MunirGhiasuddin said...

Apologies are always good. They help you to move on.
Also thanks for the info. I did not realiaze that URI can coause confusion in the elderly.

Amrita said...

Gosh, this sank very deep into my heart.

Ann said...

This is sad, touching and frightening. I am delighted you weren't badly hurt. I am also delighted the cause of Mrs. Barrett's anger was sorted. Take care Doris.

K. Tree said...

Actually, I'm kind of surprised that she remembered what she had done. Usually when the UTI is cleared up, the memory of the behaviors is gone as well. Makes me wonder if someone felt the need to tell her what she had done.

Glad it ended well.

Jules said...

We just got my grandmother healed from one these and yes it does affect them. She thought someone was stealing from her... only to find she was hiding stuff from herself. :)
Jules @ Trying To Get Over The Rainbow

Arkansas Patti said...

This was very sad but an eye opener. I wonder how many elderly are restrained when they really just need medical help.
Thank goodness your facility went the extra mile.

Big Mark 243 said...

All is well that ends well. You that work in the health care industry have many challenges... it is a good thing that the staff is as invested in the proper treatment and care of each resident, otherwise I could have easily seen this going another, more negative and disastrous turn...

Dr. Kathy McCoy said...

It's always frightening to be assaulted by a patient. (It only happened to me once about 15 years ago, but it's still vivid in my mind.) What a sweet ending and how great that you linked her infection to her previously inexplicable behavior. Another wonderful post, Doris!

Mariette VandenMunckhof-Vedder said...

Dearest Doris,

What an unfortunate fate... None of us are prepared for anything like that but at least you were able to analyze her sudden behavior! Glad they sorted it out and the little note will soften your 'scars' somewhat. Hope this will not happen again and will be a minimum to all who are caring for the elderly.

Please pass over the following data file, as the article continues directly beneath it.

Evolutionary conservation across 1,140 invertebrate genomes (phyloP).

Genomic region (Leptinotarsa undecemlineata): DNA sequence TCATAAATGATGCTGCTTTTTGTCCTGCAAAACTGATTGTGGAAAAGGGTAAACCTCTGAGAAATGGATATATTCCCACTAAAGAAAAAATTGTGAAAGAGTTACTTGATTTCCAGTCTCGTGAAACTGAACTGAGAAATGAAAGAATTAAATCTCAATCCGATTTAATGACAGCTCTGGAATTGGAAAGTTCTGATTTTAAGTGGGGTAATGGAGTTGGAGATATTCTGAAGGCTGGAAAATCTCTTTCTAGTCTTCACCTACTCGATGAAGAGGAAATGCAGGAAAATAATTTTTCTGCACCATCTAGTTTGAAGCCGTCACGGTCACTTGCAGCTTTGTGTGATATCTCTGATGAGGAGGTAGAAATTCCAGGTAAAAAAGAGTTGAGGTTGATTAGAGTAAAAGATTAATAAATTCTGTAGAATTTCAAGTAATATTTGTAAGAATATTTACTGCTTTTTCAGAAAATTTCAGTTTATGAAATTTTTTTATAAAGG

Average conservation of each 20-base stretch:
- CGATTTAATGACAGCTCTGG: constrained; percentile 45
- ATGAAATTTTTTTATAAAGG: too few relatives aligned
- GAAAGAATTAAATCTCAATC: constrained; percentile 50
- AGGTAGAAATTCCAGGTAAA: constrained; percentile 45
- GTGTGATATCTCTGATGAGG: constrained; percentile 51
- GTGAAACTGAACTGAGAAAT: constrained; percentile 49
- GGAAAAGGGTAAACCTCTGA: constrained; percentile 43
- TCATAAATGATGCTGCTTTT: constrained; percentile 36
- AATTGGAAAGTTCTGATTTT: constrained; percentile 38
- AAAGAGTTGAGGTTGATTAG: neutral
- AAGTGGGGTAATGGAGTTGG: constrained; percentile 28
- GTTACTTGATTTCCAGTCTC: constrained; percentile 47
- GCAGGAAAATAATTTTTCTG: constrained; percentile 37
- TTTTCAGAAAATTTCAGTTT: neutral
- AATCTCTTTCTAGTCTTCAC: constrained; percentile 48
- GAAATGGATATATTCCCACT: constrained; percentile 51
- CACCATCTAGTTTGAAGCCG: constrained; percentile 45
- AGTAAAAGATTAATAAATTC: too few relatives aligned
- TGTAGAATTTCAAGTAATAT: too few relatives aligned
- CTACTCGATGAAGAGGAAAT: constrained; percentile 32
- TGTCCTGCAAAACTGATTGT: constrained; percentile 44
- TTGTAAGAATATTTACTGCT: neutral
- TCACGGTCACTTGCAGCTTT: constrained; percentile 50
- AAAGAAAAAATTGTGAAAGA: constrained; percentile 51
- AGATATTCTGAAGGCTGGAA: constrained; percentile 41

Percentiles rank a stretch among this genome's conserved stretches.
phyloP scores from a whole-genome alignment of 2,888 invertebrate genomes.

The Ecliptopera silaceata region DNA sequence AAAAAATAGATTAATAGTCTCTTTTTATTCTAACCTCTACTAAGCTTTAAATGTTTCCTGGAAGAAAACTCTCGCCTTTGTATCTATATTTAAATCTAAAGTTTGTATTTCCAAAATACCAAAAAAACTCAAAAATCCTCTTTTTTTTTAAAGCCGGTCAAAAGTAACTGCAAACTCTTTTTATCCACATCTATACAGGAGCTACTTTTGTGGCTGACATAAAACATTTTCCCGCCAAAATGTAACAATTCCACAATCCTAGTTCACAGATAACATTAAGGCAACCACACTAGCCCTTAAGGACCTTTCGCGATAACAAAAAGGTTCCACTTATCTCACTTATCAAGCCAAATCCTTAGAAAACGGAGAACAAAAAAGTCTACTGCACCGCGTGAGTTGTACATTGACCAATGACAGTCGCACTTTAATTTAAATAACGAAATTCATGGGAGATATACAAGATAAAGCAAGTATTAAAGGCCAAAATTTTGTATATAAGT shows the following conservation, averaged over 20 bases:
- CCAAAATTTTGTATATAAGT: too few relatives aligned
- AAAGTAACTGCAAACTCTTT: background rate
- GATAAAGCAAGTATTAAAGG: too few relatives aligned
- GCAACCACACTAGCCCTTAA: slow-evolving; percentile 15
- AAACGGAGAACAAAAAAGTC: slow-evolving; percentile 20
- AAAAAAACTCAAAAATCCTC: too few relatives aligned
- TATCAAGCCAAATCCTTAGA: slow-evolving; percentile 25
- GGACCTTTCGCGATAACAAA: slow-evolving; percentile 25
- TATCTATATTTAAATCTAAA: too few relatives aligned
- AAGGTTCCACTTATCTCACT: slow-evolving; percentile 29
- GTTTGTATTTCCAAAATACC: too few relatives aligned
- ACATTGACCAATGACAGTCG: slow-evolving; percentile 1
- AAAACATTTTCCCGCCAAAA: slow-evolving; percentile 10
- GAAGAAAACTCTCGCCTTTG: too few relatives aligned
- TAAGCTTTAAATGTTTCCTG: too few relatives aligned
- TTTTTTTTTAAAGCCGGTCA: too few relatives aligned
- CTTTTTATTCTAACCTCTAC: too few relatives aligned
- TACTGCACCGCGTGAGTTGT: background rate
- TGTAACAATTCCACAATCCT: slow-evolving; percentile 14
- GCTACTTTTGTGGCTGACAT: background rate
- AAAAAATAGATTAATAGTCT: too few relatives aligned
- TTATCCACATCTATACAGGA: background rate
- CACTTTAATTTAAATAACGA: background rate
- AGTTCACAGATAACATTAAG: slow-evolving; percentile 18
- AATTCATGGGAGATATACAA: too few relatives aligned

Love to you,


Anonymous said...

Like you, I know from experience how physical problems can alter our thoughts and actions. You've shown this fact beautifully in this story--as always.
Ann Best, Author of In the Mirror, A Memoir of Shattered Secrets

Have Myelin? said...

What a sweet story you wrote...

Deb Shucka said...

I had similar experiences with my mom and the affects of UTI. This is a powerful and important story. I love the ending.

Retired Knitter said...

So sad the a simple UTI can cause such havoc, but I know it can... and much worse.

Vilisi said...

I had no idea that UTI could have such an effect on the elderly. Thanks for this story, Doris.I'm glad all ended well. God bless.

Anonymous said...

God bless you Doris for taking the time to look into this and for being so understanding and compassionate!

DUTA said...

Infections cculd have bad mental effect even on younger people. Glad the problem ended well for Alice, her roomate, the staff, and for you Doris.

A Lady's Life said...

I feel so sad for old people,especially those who family put away. They can be a little difficult but you feed them wash them and most of the time it keeps them happy.

Mary Aalgaard said...

Oh, wow. That must have been so difficult. Your description that you felt it was your heart that was clawed, got me. The note sent healing.

M Pax said...

What a story. I'm glad Alice is feeling better. Must have been frightening for her, too.

Karin said...

An all too familiar story from where I've worked all these past 25 years. Sometimes reality therapy elicits an outburst of aggression, and other strategies have to be used to deal with an issue. Never a dull day in our line of work. So glad that this time Alice received proper treatment and it worked. Glad she is well again and asked for forgiveness! Trust you're ok as well!

A Plain Observer said...

That's all it takes, Doris. A sincere apology heals all wounds

Diana said...

Oh my, that was so sweet it made me want to cry. Very moving story which also gives one time to pause and think.
Love Di ♥

Arlee Bird said...

It was fortunate that a cause was found for the disorder and it was able to be treated. Sad to think that perhaps cases can get misdiagnosed and the outcomes may not be so good.

Tossing It Out

Unknown said...

What a sad story but how fortunate that, after the treatment for her UTI, she'd be fine again. It makes me wonder how many such cases go undiagnosed. A thought provoking story - as always. Thanks for sharing!

Toyin O. said...

This is kinda sad, I am praying for Alice:)

Myne said...

My heart goes out to Alice, what a sad story. But very well written too, thanks for sharing.